Testing dogs in ape-like conditions: the effect of a barrier on dogs’ performance on the object-choice task

Clark, Hannah and Leavens, David A (2019) Testing dogs in ape-like conditions: the effect of a barrier on dogs’ performance on the object-choice task. Animal Cognition, 22. pp. 1063-1072. ISSN 1435-9448

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Abstract

Recent reviews have found marked procedural and methodological differences in the testing of different taxonomic groups on the object-choice task. One such difference is the imposition of a barrier in the testing environment of nonhuman primates in the form of a cage, necessitated to ensure the experimenter’s safety. Here, we conducted two studies with domestic dogs (Canis lupus familiaris) in which we compared the performance of dogs tested from within a child’s playpen and dogs tested without this barrier present. In Study 1, in a within-subjects design, we found no effect of the barrier on dogs’ ability to use a pointing cue, but there was an increase in instances in which dogs failed to choose a cup. In Study 2, in a between-subjects design, dogs tested with a barrier failed to perform above chance, and were also more likely to fail to make a choice. When dogs tested without a barrier made an incorrect response, these were more likely to be incorrect choices than no choice errors. We discuss the implications of these differences in behavioural responses in function of the presence of a barrier and the necessity of ensuring matched conditions when comparing across species.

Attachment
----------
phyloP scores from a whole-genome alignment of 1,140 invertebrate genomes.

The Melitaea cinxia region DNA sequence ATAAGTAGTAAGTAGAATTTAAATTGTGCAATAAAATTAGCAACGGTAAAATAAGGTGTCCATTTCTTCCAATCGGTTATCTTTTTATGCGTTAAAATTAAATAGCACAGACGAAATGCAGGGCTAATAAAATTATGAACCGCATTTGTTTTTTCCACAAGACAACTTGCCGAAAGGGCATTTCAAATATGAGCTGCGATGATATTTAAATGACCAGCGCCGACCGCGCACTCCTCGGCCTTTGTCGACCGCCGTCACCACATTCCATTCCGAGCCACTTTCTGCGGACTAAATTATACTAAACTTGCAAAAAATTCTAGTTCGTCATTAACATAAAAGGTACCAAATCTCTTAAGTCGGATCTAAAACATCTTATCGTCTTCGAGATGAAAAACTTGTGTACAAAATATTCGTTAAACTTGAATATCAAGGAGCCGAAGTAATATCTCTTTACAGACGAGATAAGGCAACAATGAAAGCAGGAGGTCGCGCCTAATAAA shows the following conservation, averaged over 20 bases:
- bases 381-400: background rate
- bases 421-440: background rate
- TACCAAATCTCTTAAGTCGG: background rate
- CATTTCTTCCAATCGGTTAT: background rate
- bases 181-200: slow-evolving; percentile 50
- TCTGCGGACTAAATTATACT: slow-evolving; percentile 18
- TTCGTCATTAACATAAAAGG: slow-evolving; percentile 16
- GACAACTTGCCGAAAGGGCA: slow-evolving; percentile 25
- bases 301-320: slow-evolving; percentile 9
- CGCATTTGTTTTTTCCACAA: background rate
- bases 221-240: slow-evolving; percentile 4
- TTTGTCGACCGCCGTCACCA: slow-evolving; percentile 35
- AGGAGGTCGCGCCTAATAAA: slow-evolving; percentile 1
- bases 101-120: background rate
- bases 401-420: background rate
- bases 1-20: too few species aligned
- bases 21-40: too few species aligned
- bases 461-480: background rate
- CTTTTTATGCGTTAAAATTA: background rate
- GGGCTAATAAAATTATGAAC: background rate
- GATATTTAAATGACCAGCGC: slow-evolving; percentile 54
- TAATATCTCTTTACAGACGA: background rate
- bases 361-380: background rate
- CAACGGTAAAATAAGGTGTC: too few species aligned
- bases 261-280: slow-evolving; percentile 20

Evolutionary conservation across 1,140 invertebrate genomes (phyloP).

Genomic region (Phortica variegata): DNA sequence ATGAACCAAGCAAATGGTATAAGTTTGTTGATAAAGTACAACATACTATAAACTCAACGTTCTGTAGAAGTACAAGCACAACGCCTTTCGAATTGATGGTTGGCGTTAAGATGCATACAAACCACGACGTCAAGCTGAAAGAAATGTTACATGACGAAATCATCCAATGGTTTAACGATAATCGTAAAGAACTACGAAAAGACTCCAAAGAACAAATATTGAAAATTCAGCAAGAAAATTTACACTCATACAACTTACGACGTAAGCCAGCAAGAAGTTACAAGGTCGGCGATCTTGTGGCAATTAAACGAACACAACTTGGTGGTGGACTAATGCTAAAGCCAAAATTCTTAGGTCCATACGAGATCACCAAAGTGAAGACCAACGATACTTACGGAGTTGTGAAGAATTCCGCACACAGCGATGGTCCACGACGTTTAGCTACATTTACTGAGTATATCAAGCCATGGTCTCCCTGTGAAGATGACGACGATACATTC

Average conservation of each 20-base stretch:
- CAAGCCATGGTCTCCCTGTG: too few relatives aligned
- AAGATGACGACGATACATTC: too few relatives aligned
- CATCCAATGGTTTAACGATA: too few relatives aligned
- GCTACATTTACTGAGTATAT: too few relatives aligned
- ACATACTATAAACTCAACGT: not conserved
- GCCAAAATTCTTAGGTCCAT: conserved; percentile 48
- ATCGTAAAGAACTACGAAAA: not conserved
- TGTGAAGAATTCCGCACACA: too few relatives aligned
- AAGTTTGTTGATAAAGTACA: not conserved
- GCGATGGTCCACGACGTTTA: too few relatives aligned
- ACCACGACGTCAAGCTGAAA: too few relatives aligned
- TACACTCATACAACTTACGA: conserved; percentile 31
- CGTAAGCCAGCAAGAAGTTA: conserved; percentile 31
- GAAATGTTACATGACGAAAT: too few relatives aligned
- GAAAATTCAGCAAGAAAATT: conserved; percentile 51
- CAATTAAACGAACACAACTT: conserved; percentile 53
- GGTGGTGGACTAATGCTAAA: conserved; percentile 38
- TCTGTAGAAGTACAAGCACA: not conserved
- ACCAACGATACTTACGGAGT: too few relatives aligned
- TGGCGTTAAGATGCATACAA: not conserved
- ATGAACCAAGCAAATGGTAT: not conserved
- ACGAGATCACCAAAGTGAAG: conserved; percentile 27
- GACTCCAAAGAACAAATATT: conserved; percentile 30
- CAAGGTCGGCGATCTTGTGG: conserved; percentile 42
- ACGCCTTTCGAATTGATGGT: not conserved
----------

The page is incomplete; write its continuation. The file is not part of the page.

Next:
Item Type: Article
Keywords: Object choice task; comparative cognition; dogs; domestication hypothesis
Schools and Departments: School of Psychology > Psychology
Depositing User: Sanjeedah Choudhury
Date Deposited: 30 Jul 2019 08:10
Last Modified: 14 Nov 2019 15:45
URI: http://sro.sussex.ac.uk/id/eprint/85208

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